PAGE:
Bypass or Sleeve?

by Shauna
(Indiana)

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I am scheduled for gastric bypass surgery in 8 days and am on day 7 of my liquid diet. I came into this wanting gastric bypass, because I do not want to have to look at doing surgery again.

My initial thought was to do the “big one” and not look back. I see many say that they would do it again if they had to.

However, I am starting change my mind and here is why…

I started at 310 lbs and since I started the 6 month program, I am down to 285. I never had diabetes or GERD. I do have mild sleep apnea, which they expect to go away once surgery is done. I do have higher blood pressure, that is managed with medication.

My doctor said that if there was an ideal candidate, I would be it, since there was not a long list of health issues to go through. I have had surgery on my knee, and have early onset arthritis.

My eating habits are, loving the pasta and breads. I know that these are carbs and create more trouble than they are worth. It brings me to my indecisiveness of the surgery…

Bypass will give me more of the dumping syndrome that is usually related to sweets and sugars and perhaps more long term on those.
Wouldn’t the sleeve work just fine as giving me the full feeling I need without so much sickness?

I wonder about the malabsorption now and when I am a senior (I am 40) and what that will look like with the bypass.

I know that both have a chance of gaining and stretching the stomach and if I am not mistaken, the bypass has longer term success for keeping weight off (though slower and steady) than sleeve, and sleeve is more rapid, but weight gain can occur faster.

Is this because the bypass still makes you have so much dumping later? It just sounds like the bypass takes enjoyment out of any eating, because you never know what is going to happen, rather than the sleeve which curbs the quantity but lets you enjoy…please help.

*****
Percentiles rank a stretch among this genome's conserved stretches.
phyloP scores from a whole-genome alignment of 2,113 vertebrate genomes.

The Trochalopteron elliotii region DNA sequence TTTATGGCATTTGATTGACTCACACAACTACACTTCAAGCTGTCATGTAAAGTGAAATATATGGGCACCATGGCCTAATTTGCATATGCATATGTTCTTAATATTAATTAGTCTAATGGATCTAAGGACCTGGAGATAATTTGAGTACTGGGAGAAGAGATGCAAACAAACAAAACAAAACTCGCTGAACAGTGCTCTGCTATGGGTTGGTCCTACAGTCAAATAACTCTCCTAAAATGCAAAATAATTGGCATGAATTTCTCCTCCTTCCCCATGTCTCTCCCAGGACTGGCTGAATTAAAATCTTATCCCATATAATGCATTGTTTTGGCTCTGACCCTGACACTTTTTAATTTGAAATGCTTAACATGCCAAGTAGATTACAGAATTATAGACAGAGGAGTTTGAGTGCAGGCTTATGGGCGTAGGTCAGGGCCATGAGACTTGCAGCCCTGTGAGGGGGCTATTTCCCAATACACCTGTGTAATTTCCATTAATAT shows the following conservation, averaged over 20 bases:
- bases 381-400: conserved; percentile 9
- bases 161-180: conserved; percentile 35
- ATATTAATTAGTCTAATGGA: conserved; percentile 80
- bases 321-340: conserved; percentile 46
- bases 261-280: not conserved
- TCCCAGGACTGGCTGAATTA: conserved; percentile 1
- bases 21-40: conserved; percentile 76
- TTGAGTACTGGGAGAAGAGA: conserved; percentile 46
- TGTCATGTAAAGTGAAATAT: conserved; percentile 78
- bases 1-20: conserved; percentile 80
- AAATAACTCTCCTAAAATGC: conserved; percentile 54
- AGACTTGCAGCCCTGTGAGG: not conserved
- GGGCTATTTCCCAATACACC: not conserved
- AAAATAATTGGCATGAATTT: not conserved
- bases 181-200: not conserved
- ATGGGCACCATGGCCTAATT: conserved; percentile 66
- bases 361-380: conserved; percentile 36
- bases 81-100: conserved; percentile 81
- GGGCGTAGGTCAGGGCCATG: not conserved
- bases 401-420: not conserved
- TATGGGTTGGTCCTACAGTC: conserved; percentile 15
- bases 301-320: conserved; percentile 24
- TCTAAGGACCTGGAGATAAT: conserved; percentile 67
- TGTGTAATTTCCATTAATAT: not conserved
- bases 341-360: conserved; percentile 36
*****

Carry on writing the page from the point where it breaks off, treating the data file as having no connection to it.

Thanks,
Shauna

Comments for Bypass or Sleeve?

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Surgeon response to "Gastric Bypass or Gastric Sleeve?"

by: John Rabkin, MD

Shauna,

You outline very well some of the relative risks and benefits of the Roux-en-Y Gastric Bypass (RNY) and the Vertical Sleeve Gastrectomy (VG). Each of these two weight loss surgery (WLS) procedures has their own ‘issues’ and you need to carefully weigh (pardon the pun!) these differences from YOUR PERSONAL PERSPECTIVE and decide for YOURSELF which procedure YOU PREFER.

In addition, remember that there are two other standard accepted WLS procedures deserving of your consideration: the Adjustable Gastric Band (AGB or “LapBand”) and the Duodenal Switch (DS), a less commonly performed procedure which has the best associated weight loss and durability of the weight loss while still allowing patients to ‘enjoy’ food without being at risk for dumping symptoms.

The weight loss you can expect as well as its durability are only two of the considerations in making your decision of which WLS option is the right one for you. Lifestyle considerations as well as the opportunity to reverse or prevent obesity related comorbiditites (health problems) which you outline also are very important to review when making your decision.

My own opinion is that for many patients, a VG will adequately provide the needed weight loss with reasonable durability without creating the difficulties some patients may experience after undergoing the RNY. However, the medical literature clearly demonstrates the more durable weight loss patients enjoy after the RNY compared to patients who undergo the VG.

The dumping physiology that some patients experience after the RNY is only one of the potential reasons why the weight loss is more durable; the changes in the enterohormones (intestinal or ‘gut’ hormones) from the bypass also likely contributes.

However, keep in mind that these are statistical outcomes of groups of patients undergoing these procedures. Whether or not the more durable weight loss would occur in your specific situation is unknown: your weight loss and its durability may be as good or better with the VG as with the RNY.

The choice is YOURS!

John Rabkin, M.D.
Pacific Laparoscopy

(click here for Dr. Rabkin's full bio & contact info)

P.S. If you've found my recommendations or this web site helpful, please share on your favorite social media platform or tell a friend about us. Thank you!

DISCLAIMER: This educational advice is based on the depth of your question and the details provided. The above should never replace the advice of your local physicians as they have the ability to evaluate you in person.

Related Page:
Comparing All Types of Weight Loss Surgery

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